Tradeswomen Australia in Driven Women Magazine

Article in Driven Women Magazine can be read here or below.

Above left: Ms Bronwyn Halfpenny MP, Parliamentary Secretary for Workplace Safety at the Kangan Institute Workshop with Tayla Mcilwain, an Apprentice at Ventura, and Olivia Camilleri, an Apprentice at Porsche Centre Melbourne.

The percentage of women employed as Automotive and Engineering trade workers has fluctuated throughout the years according to ABS data, and currently 1.1% of this workforce is female. A recent report on the insights of workers in male-dominated industries has identified some of the reasons why this figure is so low.

A recent report by Tradeswomen Australia found that the biggest barriers for women working in trades according to the tradeswomen themselves were Being looked over due to gender (35% of respondents), Access to facilities – Toilets, changerooms etc (25%), Sexual harassment (20%) and Bullying (20%). All of which would take a toll on the mental health of female employees.

To assist the mental health and wellbeing of women, WorkSafe Victoria’s WorkWell Mental Health Improvement Fund, has supported the peak body of women in the trades, Tradeswomen Australia, to pilot the program that explores how increasing diversity within workplaces drives improvements in mental health, wellbeing and reduces mental injury.

More than 160 workplaces in Victoria’s Automotive Industry, representing 3000 employees, have already been confirmed to participate in an industry-first program designed to improve the mental health and wellbeing of small and medium automotive businesses through diversity and inclusion.

Fiona McDonald, CEO of Tradeswomen Australia said the Workplace Diversity Project aims to support businesses to create environments that embrace diversity and inclusion through their recruitment, employee support, and workplace practices.

“With more women joining the automotive industry, and changes in the workplace, the Workplace Diversity Project is timely and will provide an opportunity to recognise the needs of small and large organisations, who are the foundation of the automotive industry in Victoria,” Ms McDonald said.

Fiona McDonald, CEO of Tradeswomen Australia speaking about the Workplace Diversity Project
Inside the Workshop at Kangan Institute. Left: Olivia Camilleri, Apprentice at Porsche Centre Melbourne; Kate Holcolmbe, Marketing Manager, Porsche Centre Melbourne; Giles Hunter, Service Manager, Porsche Centre Melbourne; Gavin Cribb, Manager, Commercial Vehicle and Engine Technology, Kangan Institute Docklands, and Lesley Yates, Director, Government Relations / Advocacy, AAAA.

The number of women working in the automotive field may be small, but they are no less passionate about their jobs than their male counterparts. Olivia Camilleri used to work on cars with her dad from an early age and this developed into a keen interest in them over the years and she chose the automotive industry because I have always been interested in cars and motorsport and now has a Cert II Automotive qualification and currently works at Porsche Melbourne.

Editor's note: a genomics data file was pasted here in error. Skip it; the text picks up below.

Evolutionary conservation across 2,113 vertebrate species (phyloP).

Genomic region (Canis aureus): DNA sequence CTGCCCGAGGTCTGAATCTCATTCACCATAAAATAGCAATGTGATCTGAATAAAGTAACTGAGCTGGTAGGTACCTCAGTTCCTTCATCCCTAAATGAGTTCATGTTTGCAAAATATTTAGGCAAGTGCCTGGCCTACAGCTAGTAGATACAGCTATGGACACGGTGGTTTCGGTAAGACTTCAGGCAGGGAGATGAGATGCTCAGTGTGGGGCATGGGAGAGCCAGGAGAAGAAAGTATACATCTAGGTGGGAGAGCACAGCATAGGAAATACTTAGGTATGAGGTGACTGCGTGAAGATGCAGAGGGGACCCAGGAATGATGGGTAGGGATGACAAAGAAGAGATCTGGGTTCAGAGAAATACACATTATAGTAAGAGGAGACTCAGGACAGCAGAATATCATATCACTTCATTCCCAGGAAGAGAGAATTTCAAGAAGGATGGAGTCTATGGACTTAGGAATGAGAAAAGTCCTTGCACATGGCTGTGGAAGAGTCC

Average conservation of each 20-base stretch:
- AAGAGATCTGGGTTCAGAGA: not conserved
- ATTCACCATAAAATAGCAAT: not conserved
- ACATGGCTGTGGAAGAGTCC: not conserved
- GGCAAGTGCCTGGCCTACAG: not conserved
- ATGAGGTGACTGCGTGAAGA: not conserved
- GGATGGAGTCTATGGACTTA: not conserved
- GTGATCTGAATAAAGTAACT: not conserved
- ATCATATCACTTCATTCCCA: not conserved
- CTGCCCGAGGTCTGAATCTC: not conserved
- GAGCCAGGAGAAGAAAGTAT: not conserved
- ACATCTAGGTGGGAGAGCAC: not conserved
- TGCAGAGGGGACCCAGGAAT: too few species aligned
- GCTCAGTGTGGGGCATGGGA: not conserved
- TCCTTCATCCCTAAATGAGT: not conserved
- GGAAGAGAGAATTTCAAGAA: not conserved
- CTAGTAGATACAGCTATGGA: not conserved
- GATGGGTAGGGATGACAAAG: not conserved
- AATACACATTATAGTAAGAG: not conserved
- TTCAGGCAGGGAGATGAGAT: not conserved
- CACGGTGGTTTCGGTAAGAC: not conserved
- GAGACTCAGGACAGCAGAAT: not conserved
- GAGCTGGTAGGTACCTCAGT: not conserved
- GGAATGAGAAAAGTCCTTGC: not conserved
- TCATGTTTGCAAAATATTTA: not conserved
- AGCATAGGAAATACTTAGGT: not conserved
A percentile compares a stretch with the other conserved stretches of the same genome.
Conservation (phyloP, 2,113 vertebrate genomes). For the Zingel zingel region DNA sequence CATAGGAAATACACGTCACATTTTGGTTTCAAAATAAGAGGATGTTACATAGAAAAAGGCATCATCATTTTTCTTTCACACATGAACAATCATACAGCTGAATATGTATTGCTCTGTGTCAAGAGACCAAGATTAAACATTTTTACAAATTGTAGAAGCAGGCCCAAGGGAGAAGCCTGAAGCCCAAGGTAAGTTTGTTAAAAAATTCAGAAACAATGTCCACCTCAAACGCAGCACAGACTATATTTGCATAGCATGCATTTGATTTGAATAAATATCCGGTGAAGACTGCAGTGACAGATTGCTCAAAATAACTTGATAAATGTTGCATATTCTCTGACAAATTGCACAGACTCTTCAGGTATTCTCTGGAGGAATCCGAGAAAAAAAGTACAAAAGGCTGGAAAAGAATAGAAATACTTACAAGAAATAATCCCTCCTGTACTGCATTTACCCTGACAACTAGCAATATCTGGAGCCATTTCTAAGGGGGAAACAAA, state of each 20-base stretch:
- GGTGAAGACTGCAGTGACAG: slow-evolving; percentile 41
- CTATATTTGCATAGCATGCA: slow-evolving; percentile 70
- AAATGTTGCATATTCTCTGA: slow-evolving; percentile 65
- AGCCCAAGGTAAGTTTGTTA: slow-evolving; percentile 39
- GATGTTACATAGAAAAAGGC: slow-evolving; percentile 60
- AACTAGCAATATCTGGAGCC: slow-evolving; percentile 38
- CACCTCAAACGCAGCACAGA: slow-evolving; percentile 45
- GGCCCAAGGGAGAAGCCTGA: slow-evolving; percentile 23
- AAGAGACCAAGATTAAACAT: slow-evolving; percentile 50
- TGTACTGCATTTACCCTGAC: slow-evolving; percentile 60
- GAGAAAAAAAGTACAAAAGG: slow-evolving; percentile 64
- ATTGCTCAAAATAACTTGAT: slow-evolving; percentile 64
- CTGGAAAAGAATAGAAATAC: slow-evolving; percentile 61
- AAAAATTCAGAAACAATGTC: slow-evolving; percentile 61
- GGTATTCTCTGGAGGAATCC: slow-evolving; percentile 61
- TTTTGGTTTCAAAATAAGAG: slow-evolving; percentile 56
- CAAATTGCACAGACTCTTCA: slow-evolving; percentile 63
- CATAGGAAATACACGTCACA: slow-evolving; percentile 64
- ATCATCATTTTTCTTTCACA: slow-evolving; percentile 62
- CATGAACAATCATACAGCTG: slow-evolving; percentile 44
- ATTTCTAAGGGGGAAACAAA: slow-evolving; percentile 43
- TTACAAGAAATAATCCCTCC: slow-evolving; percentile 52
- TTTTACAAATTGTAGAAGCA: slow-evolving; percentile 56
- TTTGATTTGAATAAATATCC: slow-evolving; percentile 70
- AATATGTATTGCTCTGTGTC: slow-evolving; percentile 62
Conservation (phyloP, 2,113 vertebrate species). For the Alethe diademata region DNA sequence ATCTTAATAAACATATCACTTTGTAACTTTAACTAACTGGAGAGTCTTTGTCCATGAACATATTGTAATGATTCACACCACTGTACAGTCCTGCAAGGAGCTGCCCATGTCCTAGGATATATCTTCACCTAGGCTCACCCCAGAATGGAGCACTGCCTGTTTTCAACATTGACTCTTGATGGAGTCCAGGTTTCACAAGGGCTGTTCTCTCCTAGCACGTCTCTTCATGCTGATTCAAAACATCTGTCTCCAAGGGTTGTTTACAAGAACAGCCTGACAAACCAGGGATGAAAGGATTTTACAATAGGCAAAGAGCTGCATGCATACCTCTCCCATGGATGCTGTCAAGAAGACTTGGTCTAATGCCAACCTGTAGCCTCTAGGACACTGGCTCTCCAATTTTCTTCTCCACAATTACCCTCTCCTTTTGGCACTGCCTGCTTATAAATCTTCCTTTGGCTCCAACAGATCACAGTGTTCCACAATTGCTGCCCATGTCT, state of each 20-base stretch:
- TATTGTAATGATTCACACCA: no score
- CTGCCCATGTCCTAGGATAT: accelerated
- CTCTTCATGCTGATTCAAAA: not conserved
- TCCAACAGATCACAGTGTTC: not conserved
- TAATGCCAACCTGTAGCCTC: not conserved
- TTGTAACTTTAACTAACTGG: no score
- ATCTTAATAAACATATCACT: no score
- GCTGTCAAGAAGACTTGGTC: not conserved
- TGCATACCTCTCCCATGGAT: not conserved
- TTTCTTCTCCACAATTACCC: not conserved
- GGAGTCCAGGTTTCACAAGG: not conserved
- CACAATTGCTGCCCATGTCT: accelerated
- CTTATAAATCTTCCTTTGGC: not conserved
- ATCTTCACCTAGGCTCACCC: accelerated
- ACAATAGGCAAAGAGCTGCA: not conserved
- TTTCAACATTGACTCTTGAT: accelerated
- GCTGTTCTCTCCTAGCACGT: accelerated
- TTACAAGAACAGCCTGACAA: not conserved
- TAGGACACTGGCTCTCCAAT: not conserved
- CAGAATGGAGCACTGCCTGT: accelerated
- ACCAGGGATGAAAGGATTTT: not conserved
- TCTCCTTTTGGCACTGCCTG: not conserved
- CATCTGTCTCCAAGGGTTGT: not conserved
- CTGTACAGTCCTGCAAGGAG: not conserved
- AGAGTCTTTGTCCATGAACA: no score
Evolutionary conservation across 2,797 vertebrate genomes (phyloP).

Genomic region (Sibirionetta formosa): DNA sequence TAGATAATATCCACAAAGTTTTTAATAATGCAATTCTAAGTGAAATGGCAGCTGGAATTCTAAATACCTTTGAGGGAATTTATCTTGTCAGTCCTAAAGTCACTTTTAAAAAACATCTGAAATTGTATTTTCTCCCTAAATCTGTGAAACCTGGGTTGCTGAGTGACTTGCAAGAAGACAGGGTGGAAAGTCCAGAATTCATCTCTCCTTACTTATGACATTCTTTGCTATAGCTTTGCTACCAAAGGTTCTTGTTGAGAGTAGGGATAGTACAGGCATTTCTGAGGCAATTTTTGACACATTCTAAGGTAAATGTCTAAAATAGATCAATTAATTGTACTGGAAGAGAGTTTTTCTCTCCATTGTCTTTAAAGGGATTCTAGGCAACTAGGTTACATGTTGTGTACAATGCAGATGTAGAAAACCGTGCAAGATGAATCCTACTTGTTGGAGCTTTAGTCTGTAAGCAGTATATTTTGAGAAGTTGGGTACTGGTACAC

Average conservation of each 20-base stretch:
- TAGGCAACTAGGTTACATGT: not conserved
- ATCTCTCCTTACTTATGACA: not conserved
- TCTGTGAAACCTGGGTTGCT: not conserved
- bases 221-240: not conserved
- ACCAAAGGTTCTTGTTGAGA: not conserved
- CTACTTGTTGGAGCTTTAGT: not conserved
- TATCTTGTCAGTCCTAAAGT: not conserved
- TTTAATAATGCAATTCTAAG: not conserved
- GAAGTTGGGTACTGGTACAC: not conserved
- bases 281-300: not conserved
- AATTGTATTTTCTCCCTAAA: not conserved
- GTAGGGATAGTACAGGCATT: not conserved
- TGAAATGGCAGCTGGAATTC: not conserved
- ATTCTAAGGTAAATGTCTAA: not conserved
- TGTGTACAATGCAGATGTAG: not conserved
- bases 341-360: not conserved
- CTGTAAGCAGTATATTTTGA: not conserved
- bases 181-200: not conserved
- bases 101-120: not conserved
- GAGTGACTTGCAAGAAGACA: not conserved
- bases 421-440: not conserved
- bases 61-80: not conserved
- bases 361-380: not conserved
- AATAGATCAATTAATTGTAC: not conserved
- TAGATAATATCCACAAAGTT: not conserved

“I enjoy working at Porsche Melbourne and have always had a passion for Porsche. Everyone is friendly in the workshop and happy to help me in my development. I like the challenge of working on the cars and learning more about the trade. I am working in my dream job,” shared Olivia.

While Tayla Mcilwain wanted to work on the bigger machines and bigger engines and is undertaking a Cert III in Heavy Commercial Vehicle Mechanical Technology. “I enjoy my job because every day is different from working on brakes, compressors, pumps, and electrical equipment. Maintaining vehicles is a rewarding experience, problem solving issues that lead to repairs makes me feel proud of what I have achieved. The physical aspect of my job I really enjoy as it keeps me fit and surprises me with what I am capable of,” said Tayla.

Mental injury claims are trending upwards, now accounting for 13 per cent of all new injury claims each year. In the next ten years, mental health claims are expected to grow to a third of all new claims each year.

Mental injuries sustained in the workplace have wide-reaching impacts, not only to the worker, but to the worker’s family, colleagues, friends, and the community. The Productivity Commission estimated that absenteeism and presenteeism in the workforce due to workers suffering from mental injuries costs up to $17 billion per year.

With the adult population spending about a third of their life at work, there is an important role for workplaces in improving the mental health of Victorians. WorkSafe Victoria, Executive Director Health and Safety, Julie Nielsen said it was vital that both employers and workers are given the resources they need to create healthy workplaces.

“We are proud to support initiatives like this that will play a lead role in improving mental health and wellbeing in our workplaces, making a lasting difference to the lives of many Victorian workers and their families,” Ms Nielsen said.

The Workplace Diversity Project aims to support businesses to create environments that embrace diversity and inclusion through their recruitment, employee support, and workplace practices. Organisations attending the launch and supporting the Workplace Diversity Project include key major industry bodies – AMA Group, WPC Group, VACC, MEGT, G Force, and AAAA.

How Businesses can get involved?

Automotive businesses can register to be part of the project by registering here.